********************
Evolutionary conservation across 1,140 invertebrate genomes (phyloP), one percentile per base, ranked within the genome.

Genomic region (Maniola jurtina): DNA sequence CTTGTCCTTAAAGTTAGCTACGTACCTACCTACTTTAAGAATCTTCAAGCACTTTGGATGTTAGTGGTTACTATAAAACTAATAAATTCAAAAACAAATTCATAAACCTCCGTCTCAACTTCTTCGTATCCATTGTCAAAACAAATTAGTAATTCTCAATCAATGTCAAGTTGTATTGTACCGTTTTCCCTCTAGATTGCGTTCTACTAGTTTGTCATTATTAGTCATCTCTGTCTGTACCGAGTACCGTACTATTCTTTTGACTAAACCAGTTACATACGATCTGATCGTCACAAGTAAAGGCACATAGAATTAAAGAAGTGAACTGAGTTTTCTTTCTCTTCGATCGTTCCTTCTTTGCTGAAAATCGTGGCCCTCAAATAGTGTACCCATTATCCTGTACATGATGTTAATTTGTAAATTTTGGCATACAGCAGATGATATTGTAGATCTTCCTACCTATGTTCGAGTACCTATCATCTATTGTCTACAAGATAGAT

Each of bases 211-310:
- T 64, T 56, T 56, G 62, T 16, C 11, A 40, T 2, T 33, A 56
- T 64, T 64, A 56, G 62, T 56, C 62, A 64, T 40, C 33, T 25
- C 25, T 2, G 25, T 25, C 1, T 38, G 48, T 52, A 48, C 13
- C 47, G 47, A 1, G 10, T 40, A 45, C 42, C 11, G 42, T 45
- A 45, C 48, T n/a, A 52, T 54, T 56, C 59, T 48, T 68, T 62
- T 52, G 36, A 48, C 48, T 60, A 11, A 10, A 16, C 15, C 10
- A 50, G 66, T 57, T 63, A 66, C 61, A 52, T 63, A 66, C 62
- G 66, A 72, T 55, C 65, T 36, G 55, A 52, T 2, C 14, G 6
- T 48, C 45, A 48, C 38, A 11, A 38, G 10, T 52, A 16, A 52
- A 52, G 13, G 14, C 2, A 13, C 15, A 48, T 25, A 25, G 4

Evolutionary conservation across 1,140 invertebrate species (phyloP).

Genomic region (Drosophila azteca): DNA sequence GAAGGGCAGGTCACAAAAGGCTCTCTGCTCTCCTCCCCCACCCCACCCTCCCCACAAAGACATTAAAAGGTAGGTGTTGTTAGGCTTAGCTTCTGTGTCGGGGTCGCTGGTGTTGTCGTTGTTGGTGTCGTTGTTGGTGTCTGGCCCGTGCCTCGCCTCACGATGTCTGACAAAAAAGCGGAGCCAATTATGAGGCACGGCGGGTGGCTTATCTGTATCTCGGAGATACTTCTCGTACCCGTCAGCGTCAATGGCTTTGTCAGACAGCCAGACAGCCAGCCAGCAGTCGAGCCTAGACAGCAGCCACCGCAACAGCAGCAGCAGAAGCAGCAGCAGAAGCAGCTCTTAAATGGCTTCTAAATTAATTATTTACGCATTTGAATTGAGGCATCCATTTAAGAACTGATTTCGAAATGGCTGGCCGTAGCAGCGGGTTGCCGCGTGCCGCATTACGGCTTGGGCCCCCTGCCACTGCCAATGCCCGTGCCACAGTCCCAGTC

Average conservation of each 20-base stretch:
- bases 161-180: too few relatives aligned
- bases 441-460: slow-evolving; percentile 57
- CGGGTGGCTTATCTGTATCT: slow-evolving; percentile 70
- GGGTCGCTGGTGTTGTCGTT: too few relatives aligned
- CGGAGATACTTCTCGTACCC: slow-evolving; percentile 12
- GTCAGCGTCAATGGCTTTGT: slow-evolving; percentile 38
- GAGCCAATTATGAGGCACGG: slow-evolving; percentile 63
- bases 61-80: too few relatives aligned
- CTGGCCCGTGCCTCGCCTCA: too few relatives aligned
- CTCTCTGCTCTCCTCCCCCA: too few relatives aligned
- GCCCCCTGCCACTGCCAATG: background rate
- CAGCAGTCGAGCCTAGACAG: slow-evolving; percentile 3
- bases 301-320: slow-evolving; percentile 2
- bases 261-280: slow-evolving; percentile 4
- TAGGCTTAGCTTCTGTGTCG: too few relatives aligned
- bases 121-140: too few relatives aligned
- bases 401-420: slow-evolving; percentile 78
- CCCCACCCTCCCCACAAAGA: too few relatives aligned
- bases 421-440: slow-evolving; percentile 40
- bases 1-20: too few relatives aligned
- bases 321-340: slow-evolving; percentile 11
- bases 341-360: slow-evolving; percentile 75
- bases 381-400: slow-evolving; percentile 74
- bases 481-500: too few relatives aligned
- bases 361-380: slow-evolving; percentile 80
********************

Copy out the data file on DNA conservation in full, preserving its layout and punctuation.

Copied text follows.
Evolutionary conservation across 1,140 invertebrate genomes (phyloP), one percentile per base, ranked within the genome.

Genomic region (Maniola jurtina): DNA sequence CTTGTCCTTAAAGTTAGCTACGTACCTACCTACTTTAAGAATCTTCAAGCACTTTGGATGTTAGTGGTTACTATAAAACTAATAAATTCAAAAACAAATTCATAAACCTCCGTCTCAACTTCTTCGTATCCATTGTCAAAACAAATTAGTAATTCTCAATCAATGTCAAGTTGTATTGTACCGTTTTCCCTCTAGATTGCGTTCTACTAGTTTGTCATTATTAGTCATCTCTGTCTGTACCGAGTACCGTACTATTCTTTTGACTAAACCAGTTACATACGATCTGATCGTCACAAGTAAAGGCACATAGAATTAAAGAAGTGAACTGAGTTTTCTTTCTCTTCGATCGTTCCTTCTTTGCTGAAAATCGTGGCCCTCAAATAGTGTACCCATTATCCTGTACATGATGTTAATTTGTAAATTTTGGCATACAGCAGATGATATTGTAGATCTTCCTACCTATGTTCGAGTACCTATCATCTATTGTCTACAAGATAGAT

Each of bases 211-310:
- T 64, T 56, T 56, G 62, T 16, C 11, A 40, T 2, T 33, A 56
- T 64, T 64, A 56, G 62, T 56, C 62, A 64, T 40, C 33, T 25
- C 25, T 2, G 25, T 25, C 1, T 38, G 48, T 52, A 48, C 13
- C 47, G 47, A 1, G 10, T 40, A 45, C 42, C 11, G 42, T 45
- A 45, C 48, T n/a, A 52, T 54, T 56, C 59, T 48, T 68, T 62
- T 52, G 36, A 48, C 48, T 60, A 11, A 10, A 16, C 15, C 10
- A 50, G 66, T 57, T 63, A 66, C 61, A 52, T 63, A 66, C 62
- G 66, A 72, T 55, C 65, T 36, G 55, A 52, T 2, C 14, G 6
- T 48, C 45, A 48, C 38, A 11, A 38, G 10, T 52, A 16, A 52
- A 52, G 13, G 14, C 2, A 13, C 15, A 48, T 25, A 25, G 4

Evolutionary conservation across 1,140 invertebrate species (phyloP).

Genomic region (Drosophila azteca): DNA sequence GAAGGGCAGGTCACAAAAGGCTCTCTGCTCTCCTCCCCCACCCCACCCTCCCCACAAAGACATTAAAAGGTAGGTGTTGTTAGGCTTAGCTTCTGTGTCGGGGTCGCTGGTGTTGTCGTTGTTGGTGTCGTTGTTGGTGTCTGGCCCGTGCCTCGCCTCACGATGTCTGACAAAAAAGCGGAGCCAATTATGAGGCACGGCGGGTGGCTTATCTGTATCTCGGAGATACTTCTCGTACCCGTCAGCGTCAATGGCTTTGTCAGACAGCCAGACAGCCAGCCAGCAGTCGAGCCTAGACAGCAGCCACCGCAACAGCAGCAGCAGAAGCAGCAGCAGAAGCAGCTCTTAAATGGCTTCTAAATTAATTATTTACGCATTTGAATTGAGGCATCCATTTAAGAACTGATTTCGAAATGGCTGGCCGTAGCAGCGGGTTGCCGCGTGCCGCATTACGGCTTGGGCCCCCTGCCACTGCCAATGCCCGTGCCACAGTCCCAGTC

Average conservation of each 20-base stretch:
- bases 161-180: too few relatives aligned
- bases 441-460: slow-evolving; percentile 57
- CGGGTGGCTTATCTGTATCT: slow-evolving; percentile 70
- GGGTCGCTGGTGTTGTCGTT: too few relatives aligned
- CGGAGATACTTCTCGTACCC: slow-evolving; percentile 12
- GTCAGCGTCAATGGCTTTGT: slow-evolving; percentile 38
- GAGCCAATTATGAGGCACGG: slow-evolving; percentile 63
- bases 61-80: too few relatives aligned
- CTGGCCCGTGCCTCGCCTCA: too few relatives aligned
- CTCTCTGCTCTCCTCCCCCA: too few relatives aligned
- GCCCCCTGCCACTGCCAATG: background rate
- CAGCAGTCGAGCCTAGACAG: slow-evolving; percentile 3
- bases 301-320: slow-evolving; percentile 2
- bases 261-280: slow-evolving; percentile 4
- TAGGCTTAGCTTCTGTGTCG: too few relatives aligned
- bases 121-140: too few relatives aligned
- bases 401-420: slow-evolving; percentile 78
- CCCCACCCTCCCCACAAAGA: too few relatives aligned
- bases 421-440: slow-evolving; percentile 40
- bases 1-20: too few relatives aligned
- bases 321-340: slow-evolving; percentile 11
- bases 341-360: slow-evolving; percentile 75
- bases 381-400: slow-evolving; percentile 74
- bases 481-500: too few relatives aligned
- bases 361-380: slow-evolving; percentile 80